If a supplement contains just 100% of the daily reference value of each ingredient, it is likely that it hasn’t been created by an expert. If it has less than 100% of some nutrients and more than 100% of others, this may be an indication that the formulator has thought about the particular health needs of the consumer. Some ingredients, such as Magnesium, which are bulky ingredients, are also very difficult to have at a 100% of daily reference value in a multivitamin, so in some cases, less than 100% of the NRV is perfectly fine.  

If you have an insufficient intake of any nutrient because of your diet or lifestyle, taking a supplement with 100% or less of the daily reference value will not avoid a deficiency. In addition, if youre trying to address a specific health goal, such as improving the strength and health of your hair, for which Biotin is so vital, simply taking 100% of the daily reference value of Biotin will make little or no difference. This is why the acclaimed Hair Saviour® has 900mcg of Biotin compared to the NRV of only 50mcg. Sadly, supermarket own label supplements and the most popular high-street supplements are created with little or no science or thought and generally less than 100% of the NRV of key nutrients, alongside nasty additives.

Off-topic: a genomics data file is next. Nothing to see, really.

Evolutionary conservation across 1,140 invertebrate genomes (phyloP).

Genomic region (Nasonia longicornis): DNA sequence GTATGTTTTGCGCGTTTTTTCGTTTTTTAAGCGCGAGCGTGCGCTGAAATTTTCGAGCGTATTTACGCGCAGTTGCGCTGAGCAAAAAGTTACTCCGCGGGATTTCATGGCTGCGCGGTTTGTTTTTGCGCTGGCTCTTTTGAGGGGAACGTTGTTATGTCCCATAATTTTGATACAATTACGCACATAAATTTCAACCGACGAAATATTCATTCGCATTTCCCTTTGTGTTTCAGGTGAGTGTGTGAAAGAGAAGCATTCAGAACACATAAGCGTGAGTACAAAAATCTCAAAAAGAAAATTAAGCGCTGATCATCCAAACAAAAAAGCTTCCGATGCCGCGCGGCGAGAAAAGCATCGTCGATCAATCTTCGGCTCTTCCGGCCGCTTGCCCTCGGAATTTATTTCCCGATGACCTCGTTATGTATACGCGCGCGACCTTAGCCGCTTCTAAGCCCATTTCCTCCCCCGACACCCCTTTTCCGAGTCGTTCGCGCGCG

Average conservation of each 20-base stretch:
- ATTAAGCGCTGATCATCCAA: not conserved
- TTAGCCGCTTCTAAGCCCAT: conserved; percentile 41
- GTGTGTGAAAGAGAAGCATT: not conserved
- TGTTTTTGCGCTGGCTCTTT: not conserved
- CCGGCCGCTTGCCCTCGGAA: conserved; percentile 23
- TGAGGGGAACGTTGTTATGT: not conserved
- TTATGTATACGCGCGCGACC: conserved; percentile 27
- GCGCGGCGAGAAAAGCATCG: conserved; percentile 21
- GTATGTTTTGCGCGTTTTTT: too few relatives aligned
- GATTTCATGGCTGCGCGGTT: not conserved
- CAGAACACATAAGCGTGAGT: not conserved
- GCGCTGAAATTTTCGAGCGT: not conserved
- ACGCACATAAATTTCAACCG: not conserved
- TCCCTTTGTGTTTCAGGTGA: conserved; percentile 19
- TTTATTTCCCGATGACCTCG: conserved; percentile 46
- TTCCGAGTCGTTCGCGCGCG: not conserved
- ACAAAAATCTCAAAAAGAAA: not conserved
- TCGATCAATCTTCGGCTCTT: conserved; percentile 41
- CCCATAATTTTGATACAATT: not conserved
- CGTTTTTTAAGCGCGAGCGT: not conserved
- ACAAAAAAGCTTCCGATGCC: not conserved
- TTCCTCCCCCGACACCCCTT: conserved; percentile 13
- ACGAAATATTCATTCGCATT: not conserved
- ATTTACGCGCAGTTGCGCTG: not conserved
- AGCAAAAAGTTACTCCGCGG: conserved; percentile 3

NRVs vary by country

Its also important to remember that daily reference values vary enormously around the world. For example, the minimum recommended level for Vitamin D is only 5mcg in the EU and South Korea, but the NHS in the UK recommends double that at 10mcg per day, while in the USA, 20mcg is recommended as the minimum level, which is 4x the level in the EU. For Magnesium, in South Korea the recommended level is 300mg per day, in Europe it is 375mg and in the US it is 420mg. The minimum level for Iron in the US is 18mg per day, in the UK it is 14mg, and in South Korea it is 14mg for men and 16mg for women. So it’s also important to remember that NRVs / DVs are only guidelines depending on which country you live in.

Some NRVs are set at pitifully low levels by health authorities. The NRV for Vitamin B12 in the EU is 2.5mcg per day and some experts argue that this is why deficiencies in Vitamin B12 are so common, leading to fatigue, brain fog, weak immunity, poor vision and other health issues. Taking a high-quality Vitamin B12 supplement with 2000mcg which is 800x the daily reference value, or receiving the same level via injections is very common among those on a plant-based, vegetarian or vegan diet and is commonly advised by GPs among those who have issues absorbing Vitamin B12. A level of Vitamin B12 of 2000mcg is not only perfectly safe; it may well be essential for a persons health.